Saturday, March 29, 2014

’50s London, and Americans’ images of Britain

A new favorite, from about 30 years ago, a stylized musical about ’50s London:


Much like another favorite made around the same time and set roughly in the same era but in an imaginary version of America, more surreal with many deliberate anachronisms (the ’80s as I would have liked them to be; all that and Diane Lane at 18):


Anyway, Absolute Beginners has its seeming time-travelers too (Patsy Kensit’s character) but seems to get the music mostly right. It was slightly more conservative than in the States, with more remaining from the ’40s, with cool jazz too. Trad jazz was a thing then there. Some copies of early rock from the States too. You had “It’s Trad, Dad,” the cool jazz at the coffee bars, Teddy Boys, the Cunard Yanks bringing over records of early rock, and some would-be American greasers, the rockers, but they weren’t around yet in this. Mods were a few years later, completely creatures of the mid-century so their devotion to modernity was self-limiting/self-destructive.

Of course it’s pepped up and stylized because it’s a musical (the ballet moves are like West Side Story), but London then was a happening place. I understand the provinces were another story. Not to rub it in but after the war the country was poor.


Piccadilly Circus in ’49 looked like 10 or 20 years earlier.

Anyway, it reminds me. Like the lag you see here, not necessarily bad, just different, in some ways life there used to be a step back. 25 years ago you had only about four TV channels and about four or five radio stations, mostly controlled by the government. Chances were there was no shower, just a tub. I imagine the Internet has changed the media part; can’t have a BBC monopoly now, and I don’t think Britain is Red China in that respect.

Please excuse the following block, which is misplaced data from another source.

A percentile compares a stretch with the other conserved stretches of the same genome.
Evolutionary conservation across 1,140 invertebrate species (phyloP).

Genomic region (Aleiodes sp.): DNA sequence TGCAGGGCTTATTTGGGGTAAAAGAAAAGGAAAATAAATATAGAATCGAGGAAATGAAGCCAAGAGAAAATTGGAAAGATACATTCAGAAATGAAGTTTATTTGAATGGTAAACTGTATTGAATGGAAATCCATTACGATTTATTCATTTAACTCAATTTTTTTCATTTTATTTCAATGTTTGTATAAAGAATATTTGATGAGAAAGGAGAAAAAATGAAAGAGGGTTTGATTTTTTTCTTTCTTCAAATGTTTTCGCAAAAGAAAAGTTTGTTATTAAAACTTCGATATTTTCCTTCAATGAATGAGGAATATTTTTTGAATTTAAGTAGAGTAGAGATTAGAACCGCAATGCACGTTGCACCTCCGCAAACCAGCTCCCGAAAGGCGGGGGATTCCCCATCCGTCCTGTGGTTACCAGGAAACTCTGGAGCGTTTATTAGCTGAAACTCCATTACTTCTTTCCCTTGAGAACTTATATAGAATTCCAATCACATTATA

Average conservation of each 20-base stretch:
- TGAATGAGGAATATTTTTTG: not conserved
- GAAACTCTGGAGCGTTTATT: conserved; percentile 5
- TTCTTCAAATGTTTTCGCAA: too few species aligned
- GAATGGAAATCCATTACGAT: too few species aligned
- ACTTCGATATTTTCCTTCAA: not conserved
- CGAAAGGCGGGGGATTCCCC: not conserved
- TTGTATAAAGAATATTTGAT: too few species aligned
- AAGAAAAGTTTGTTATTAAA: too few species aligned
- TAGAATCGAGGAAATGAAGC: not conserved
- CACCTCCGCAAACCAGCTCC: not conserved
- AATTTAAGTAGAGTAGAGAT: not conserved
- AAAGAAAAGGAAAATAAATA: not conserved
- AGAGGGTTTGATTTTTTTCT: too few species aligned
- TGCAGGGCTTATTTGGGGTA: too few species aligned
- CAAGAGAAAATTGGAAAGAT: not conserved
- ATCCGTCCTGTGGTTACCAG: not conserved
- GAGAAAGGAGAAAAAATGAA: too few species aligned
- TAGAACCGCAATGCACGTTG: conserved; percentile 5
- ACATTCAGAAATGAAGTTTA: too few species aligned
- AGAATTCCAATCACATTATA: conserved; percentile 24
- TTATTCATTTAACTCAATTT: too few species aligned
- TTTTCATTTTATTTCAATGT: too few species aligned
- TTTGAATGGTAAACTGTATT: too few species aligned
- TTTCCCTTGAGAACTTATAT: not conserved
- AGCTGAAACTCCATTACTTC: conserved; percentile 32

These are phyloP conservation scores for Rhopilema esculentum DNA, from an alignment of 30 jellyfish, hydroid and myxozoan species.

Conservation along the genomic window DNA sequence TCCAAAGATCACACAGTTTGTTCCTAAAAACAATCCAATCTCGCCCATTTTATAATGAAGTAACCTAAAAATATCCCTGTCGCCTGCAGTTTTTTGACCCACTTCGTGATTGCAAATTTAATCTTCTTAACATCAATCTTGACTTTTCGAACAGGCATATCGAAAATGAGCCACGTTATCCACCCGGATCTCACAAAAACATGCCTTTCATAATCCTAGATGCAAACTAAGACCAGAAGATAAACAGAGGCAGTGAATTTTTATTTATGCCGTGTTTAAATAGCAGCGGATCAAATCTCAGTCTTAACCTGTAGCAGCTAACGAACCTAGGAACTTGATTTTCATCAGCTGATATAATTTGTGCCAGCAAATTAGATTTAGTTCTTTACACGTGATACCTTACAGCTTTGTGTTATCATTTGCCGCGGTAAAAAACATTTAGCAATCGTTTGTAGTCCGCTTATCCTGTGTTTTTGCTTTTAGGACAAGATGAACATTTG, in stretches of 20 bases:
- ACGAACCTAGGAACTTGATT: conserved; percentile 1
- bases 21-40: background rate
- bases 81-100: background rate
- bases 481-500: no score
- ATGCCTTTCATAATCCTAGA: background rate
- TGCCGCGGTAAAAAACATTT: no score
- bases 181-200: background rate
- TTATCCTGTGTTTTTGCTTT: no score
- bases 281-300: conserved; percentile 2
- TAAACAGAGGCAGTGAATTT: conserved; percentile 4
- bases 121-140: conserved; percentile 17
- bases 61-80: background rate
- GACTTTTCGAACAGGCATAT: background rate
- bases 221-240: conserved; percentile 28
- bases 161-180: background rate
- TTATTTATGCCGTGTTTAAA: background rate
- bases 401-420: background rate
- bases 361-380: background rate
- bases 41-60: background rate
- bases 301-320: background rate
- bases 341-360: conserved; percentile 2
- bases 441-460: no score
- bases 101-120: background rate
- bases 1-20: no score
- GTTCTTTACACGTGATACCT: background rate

But Britain of course isn’t as quaint as Americans who’ve never been there think. Most of our mental pictures of the country come from TV and movies, often period dramas such as “Downton Abbey,” which has passed me by. From “Harry Potter” (’50s muggles and magical medieval school, I guess - never read or saw it; I went to school in England and none of that happened) to those PBS costumers, Dickens, the Beatles, “Monty Python,” and punk, I think the American image of Britain is typically at least 30 years out of date!


One thing about being Catholic in England a quarter century ago: in London and Oxford you could find high-church if you were looking for it, seemingly more easily than in the States. “Reform of the reform” before that was a thing. My parish does what the Brompton Oratory did then, only with more now that the traditional Mass is more easily available.


I love the swing era, the transitional early ’50s vocal pop segue-ing from boogie-woogie to early rock (my sweet spot and where ’58 London in Absolute Beginners was), and early rock, like Pat Buchanan does, who grew up then. I like the catchy light pop from around ’60 too, not what music critics like. The Beatles are puzzling: very good at what they did, and their early music is a well-done example of the continuation of the ’50s, so why were they a powerful instrument of evil? Some metal is good: with its bombast the snobs hate, it’s music for the masses in a good sense, truly of the people (fey hippie folk-pop never was - by the way I also like the Kingston Trio and the Serendipity Singers, for example; the beautiful sound of the good ’60s, not the Sixties). And don’t forget cool jazz including bossa nova: Dave Brubeck, Vince Guaraldi, and Stan Getz, for example. The ’50s included the Fifties (things like the Fonz) but were so much more.



1 comment:

  1. My mother had a .45 of Telstar. It still may in her house somewhere. It's probably got that little yellow snap-in thingie still in it.

    ReplyDelete

Leave comment